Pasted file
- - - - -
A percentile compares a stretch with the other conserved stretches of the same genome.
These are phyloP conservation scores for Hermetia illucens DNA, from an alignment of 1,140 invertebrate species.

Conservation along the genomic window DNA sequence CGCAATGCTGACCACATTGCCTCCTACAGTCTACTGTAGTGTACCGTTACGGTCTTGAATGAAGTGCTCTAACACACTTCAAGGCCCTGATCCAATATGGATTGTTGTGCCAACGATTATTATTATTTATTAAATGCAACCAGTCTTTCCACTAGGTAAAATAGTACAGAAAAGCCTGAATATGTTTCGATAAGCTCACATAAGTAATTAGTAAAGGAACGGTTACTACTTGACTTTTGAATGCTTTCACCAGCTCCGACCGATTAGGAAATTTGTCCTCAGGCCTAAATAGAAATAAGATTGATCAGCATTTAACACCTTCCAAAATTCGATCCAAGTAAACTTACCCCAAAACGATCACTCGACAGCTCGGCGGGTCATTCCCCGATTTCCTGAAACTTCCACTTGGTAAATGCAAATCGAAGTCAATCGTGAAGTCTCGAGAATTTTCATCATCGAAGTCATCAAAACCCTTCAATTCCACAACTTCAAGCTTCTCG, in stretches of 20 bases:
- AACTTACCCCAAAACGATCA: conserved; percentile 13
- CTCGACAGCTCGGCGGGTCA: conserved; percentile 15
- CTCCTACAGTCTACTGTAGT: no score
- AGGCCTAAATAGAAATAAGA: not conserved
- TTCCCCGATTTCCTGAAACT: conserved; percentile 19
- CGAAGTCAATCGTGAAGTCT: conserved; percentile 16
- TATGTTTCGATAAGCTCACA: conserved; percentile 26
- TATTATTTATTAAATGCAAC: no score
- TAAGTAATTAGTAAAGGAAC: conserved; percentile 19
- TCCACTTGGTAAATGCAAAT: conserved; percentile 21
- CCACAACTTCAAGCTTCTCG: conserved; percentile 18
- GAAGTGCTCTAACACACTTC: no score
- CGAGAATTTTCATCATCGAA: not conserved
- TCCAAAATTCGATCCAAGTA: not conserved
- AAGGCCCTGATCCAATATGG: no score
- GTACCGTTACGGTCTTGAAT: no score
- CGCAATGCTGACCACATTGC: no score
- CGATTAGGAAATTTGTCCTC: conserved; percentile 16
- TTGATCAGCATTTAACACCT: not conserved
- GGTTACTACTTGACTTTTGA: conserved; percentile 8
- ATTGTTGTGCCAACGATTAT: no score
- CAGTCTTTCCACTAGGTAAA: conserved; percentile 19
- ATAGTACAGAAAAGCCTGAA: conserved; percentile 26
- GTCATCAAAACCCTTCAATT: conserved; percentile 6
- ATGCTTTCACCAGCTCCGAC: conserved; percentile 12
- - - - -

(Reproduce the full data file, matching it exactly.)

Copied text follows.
A percentile compares a stretch with the other conserved stretches of the same genome.
These are phyloP conservation scores for Hermetia illucens DNA, from an alignment of 1,140 invertebrate species.

Conservation along the genomic window DNA sequence CGCAATGCTGACCACATTGCCTCCTACAGTCTACTGTAGTGTACCGTTACGGTCTTGAATGAAGTGCTCTAACACACTTCAAGGCCCTGATCCAATATGGATTGTTGTGCCAACGATTATTATTATTTATTAAATGCAACCAGTCTTTCCACTAGGTAAAATAGTACAGAAAAGCCTGAATATGTTTCGATAAGCTCACATAAGTAATTAGTAAAGGAACGGTTACTACTTGACTTTTGAATGCTTTCACCAGCTCCGACCGATTAGGAAATTTGTCCTCAGGCCTAAATAGAAATAAGATTGATCAGCATTTAACACCTTCCAAAATTCGATCCAAGTAAACTTACCCCAAAACGATCACTCGACAGCTCGGCGGGTCATTCCCCGATTTCCTGAAACTTCCACTTGGTAAATGCAAATCGAAGTCAATCGTGAAGTCTCGAGAATTTTCATCATCGAAGTCATCAAAACCCTTCAATTCCACAACTTCAAGCTTCTCG, in stretches of 20 bases:
- AACTTACCCCAAAACGATCA: conserved; percentile 13
- CTCGACAGCTCGGCGGGTCA: conserved; percentile 15
- CTCCTACAGTCTACTGTAGT: no score
- AGGCCTAAATAGAAATAAGA: not conserved
- TTCCCCGATTTCCTGAAACT: conserved; percentile 19
- CGAAGTCAATCGTGAAGTCT: conserved; percentile 16
- TATGTTTCGATAAGCTCACA: conserved; percentile 26
- TATTATTTATTAAATGCAAC: no score
- TAAGTAATTAGTAAAGGAAC: conserved; percentile 19
- TCCACTTGGTAAATGCAAAT: conserved; percentile 21
- CCACAACTTCAAGCTTCTCG: conserved; percentile 18
- GAAGTGCTCTAACACACTTC: no score
- CGAGAATTTTCATCATCGAA: not conserved
- TCCAAAATTCGATCCAAGTA: not conserved
- AAGGCCCTGATCCAATATGG: no score
- GTACCGTTACGGTCTTGAAT: no score
- CGCAATGCTGACCACATTGC: no score
- CGATTAGGAAATTTGTCCTC: conserved; percentile 16
- TTGATCAGCATTTAACACCT: not conserved
- GGTTACTACTTGACTTTTGA: conserved; percentile 8
- ATTGTTGTGCCAACGATTAT: no score
- CAGTCTTTCCACTAGGTAAA: conserved; percentile 19
- ATAGTACAGAAAAGCCTGAA: conserved; percentile 26
- GTCATCAAAACCCTTCAATT: conserved; percentile 6
- ATGCTTTCACCAGCTCCGAC: conserved; percentile 12